On Oct. 1, Michael Mabanag, an IT specialist in South San Jose, Calif., arrived at home to find his garage open, his rear sliding-glass door shattered and his cabinets pried apart. It was the second time burglars had targeted his family’s home in less than two years, but this time, in addition to electronics and valuables, the thieves took something harder to replace: a puppy.
Meeko, the Mabanags’ 6-month-old Yorkie–Shih Tzu mix, was missing, the San Jose Mercury News reported. “The first thing, I was calling for the dog,” Mabanag told the paper. “It was one of the worst days of my life. How do you break that to your daughter?”
City councilman Ash Kalra and the city’s firefighter and police unions have helped raise a $6,000 reward for the dog, the Mercury News reported. And Mabanag’s 10-year-old daughter Marissa has donated the money in her piggy bank to find Meeko — a surprise gift to her and her sister after they made the honor roll in June, ABC News reported.
Marissa told the Mercury News that the girls had already formed a bond with Meeko — who she said resembles “Chewbacca from Star Wars” — before the burglary, teaching him how to “speak” and roll over.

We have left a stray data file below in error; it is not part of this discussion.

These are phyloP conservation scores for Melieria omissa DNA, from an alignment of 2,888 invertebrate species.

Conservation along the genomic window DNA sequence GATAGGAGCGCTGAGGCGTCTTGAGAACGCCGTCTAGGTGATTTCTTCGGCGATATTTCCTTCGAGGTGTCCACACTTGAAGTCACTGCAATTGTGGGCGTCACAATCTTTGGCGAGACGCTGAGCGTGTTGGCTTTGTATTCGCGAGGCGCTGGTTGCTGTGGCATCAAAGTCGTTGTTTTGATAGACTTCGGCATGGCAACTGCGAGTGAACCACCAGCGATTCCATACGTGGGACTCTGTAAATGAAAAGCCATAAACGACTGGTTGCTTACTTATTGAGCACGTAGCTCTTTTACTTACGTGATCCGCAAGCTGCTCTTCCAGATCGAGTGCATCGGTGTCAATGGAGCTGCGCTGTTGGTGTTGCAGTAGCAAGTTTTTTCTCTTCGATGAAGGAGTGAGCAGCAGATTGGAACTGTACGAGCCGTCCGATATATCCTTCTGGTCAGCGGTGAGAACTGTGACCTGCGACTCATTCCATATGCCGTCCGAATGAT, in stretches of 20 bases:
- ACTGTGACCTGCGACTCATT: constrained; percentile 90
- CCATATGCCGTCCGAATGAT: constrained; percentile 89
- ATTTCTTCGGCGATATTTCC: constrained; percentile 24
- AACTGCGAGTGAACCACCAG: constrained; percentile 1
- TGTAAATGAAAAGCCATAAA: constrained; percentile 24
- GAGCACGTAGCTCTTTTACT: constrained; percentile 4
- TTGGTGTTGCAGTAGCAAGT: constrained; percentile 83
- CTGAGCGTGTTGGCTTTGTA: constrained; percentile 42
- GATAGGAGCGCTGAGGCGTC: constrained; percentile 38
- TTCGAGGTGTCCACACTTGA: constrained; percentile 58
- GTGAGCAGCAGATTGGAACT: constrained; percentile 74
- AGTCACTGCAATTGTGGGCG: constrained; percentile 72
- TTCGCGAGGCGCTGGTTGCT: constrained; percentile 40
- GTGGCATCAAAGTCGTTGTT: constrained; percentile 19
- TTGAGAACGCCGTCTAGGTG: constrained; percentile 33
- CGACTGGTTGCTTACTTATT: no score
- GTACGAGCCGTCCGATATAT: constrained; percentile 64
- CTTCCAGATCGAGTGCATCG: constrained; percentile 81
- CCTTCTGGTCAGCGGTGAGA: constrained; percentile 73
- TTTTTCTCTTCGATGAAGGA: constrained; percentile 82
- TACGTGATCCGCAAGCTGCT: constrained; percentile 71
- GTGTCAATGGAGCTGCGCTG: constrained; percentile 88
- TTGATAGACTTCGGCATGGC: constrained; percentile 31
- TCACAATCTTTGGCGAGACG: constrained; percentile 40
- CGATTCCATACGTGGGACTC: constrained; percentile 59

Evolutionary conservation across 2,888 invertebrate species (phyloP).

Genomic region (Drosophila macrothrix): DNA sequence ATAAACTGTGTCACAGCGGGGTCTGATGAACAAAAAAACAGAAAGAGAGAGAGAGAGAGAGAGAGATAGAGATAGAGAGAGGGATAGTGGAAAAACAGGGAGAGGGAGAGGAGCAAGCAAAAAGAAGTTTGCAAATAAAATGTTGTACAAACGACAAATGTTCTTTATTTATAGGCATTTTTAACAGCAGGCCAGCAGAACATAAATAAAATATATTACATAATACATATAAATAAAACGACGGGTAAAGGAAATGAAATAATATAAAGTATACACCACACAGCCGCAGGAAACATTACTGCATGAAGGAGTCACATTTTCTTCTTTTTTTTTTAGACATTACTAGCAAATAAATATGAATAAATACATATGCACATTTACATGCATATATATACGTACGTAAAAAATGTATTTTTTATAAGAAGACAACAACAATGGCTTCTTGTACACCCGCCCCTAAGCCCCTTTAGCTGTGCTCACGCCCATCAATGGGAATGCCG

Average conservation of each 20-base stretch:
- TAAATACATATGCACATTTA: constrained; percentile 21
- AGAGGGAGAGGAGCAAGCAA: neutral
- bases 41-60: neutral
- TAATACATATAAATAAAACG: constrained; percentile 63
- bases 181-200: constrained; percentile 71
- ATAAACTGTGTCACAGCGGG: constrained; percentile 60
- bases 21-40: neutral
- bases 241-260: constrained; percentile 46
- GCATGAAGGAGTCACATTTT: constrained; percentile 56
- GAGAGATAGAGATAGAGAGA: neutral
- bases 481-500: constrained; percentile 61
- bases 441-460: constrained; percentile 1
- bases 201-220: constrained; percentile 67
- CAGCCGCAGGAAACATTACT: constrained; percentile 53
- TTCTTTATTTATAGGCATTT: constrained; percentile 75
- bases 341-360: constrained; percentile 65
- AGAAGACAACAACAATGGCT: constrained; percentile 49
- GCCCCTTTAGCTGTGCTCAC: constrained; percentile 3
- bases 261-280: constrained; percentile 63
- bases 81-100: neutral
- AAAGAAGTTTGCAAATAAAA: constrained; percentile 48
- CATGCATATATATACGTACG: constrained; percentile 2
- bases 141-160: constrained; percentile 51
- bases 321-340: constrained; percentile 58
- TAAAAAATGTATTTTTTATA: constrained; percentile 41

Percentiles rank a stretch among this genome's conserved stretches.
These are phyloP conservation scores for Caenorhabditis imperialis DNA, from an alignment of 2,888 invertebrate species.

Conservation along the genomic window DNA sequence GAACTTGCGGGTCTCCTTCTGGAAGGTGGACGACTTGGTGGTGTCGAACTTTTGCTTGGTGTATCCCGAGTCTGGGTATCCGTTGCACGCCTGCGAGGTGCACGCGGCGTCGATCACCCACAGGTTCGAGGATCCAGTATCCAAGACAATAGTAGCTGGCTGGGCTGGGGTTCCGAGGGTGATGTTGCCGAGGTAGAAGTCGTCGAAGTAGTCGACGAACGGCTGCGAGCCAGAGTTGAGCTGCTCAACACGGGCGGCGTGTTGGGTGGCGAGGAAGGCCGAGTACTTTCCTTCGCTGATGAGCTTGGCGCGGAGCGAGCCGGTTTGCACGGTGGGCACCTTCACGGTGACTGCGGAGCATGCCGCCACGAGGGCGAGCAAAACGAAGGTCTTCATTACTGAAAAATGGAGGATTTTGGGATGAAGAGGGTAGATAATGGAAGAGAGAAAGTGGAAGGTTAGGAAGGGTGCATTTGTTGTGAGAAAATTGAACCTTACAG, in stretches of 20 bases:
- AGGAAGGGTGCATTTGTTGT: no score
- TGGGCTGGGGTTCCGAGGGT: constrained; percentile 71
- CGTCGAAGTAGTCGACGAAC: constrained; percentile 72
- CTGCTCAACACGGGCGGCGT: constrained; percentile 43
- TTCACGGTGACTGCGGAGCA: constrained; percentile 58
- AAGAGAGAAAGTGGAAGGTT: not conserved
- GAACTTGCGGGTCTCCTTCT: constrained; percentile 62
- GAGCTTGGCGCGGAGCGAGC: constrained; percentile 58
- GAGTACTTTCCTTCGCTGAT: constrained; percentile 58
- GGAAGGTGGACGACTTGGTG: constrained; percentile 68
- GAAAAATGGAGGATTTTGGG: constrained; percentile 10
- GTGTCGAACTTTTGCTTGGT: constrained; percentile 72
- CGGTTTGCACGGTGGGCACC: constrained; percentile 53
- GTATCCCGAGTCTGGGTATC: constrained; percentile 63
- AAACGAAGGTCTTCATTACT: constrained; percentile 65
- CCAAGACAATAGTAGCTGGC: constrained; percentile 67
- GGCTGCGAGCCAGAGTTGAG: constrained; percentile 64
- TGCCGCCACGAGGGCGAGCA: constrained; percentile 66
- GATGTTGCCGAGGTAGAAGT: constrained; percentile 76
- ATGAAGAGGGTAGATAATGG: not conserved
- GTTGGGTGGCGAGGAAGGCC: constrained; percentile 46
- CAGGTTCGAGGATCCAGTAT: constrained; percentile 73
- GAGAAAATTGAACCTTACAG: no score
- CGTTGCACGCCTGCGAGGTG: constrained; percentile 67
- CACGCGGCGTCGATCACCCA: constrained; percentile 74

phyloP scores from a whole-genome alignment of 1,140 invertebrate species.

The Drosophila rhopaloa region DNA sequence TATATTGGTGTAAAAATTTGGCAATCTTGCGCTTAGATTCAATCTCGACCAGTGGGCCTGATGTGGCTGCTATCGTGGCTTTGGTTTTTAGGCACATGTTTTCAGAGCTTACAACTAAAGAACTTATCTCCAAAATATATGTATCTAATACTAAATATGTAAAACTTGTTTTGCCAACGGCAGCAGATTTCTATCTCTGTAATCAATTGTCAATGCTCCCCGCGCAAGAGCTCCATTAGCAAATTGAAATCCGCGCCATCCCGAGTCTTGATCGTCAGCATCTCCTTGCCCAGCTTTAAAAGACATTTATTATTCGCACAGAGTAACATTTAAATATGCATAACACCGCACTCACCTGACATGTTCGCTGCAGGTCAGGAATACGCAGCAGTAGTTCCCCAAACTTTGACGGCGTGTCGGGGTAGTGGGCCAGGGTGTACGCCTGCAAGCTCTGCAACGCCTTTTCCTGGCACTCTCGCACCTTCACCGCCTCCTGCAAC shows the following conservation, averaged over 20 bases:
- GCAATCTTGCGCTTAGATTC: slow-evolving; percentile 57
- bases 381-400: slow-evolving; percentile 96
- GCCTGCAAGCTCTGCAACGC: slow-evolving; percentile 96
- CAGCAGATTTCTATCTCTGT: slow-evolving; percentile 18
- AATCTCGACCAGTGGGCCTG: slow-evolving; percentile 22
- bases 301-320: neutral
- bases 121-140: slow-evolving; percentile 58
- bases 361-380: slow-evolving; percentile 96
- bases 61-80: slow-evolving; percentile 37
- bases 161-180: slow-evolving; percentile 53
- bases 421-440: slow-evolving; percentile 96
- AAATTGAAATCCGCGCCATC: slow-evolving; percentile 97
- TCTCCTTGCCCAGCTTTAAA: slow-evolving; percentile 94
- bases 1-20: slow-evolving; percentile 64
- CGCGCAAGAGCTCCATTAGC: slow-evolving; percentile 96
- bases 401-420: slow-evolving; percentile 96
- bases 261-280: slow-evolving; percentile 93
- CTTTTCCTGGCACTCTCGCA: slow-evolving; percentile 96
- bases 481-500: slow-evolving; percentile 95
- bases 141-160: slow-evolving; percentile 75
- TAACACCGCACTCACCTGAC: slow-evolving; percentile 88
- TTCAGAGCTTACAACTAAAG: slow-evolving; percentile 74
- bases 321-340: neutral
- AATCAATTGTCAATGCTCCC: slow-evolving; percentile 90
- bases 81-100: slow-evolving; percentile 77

“When [the burglars] go and making their quick buck, they don’t realize how much emotions are tied to this. This is just not a dog, it’s not money — it’s my daughter’s heart,” Marie Mabanag, a sixth-grade teacher at Christopher Elementary School, told ABC.
Kalra and council member Nancy Pyle, who represents the Mabanags’ district, held a press conference outside the family’s home earlier this week to discuss the lost dog as well as recent city-council decisions to decrease the area’s police force, ABC reported. During the first half of the year, burglaries in the area increased 53%, according to the Mercury News.
“Word is out on the street, and they know it: that we don’t have enough officers to patrol our streets,” Kalra told ABC. “We don’t even have a burglary unit, we don’t have detectives.”
ABC reported that Meeko has a microchip implanted in her body, which the Mabanags hope will help locate him.
“I just want to know if he is O.K. or not, if he’s hurt or not, that’s it,” Marissa said, addressing the dognappers in an interview with ABC. “It would mean the world to me if you turn him in.”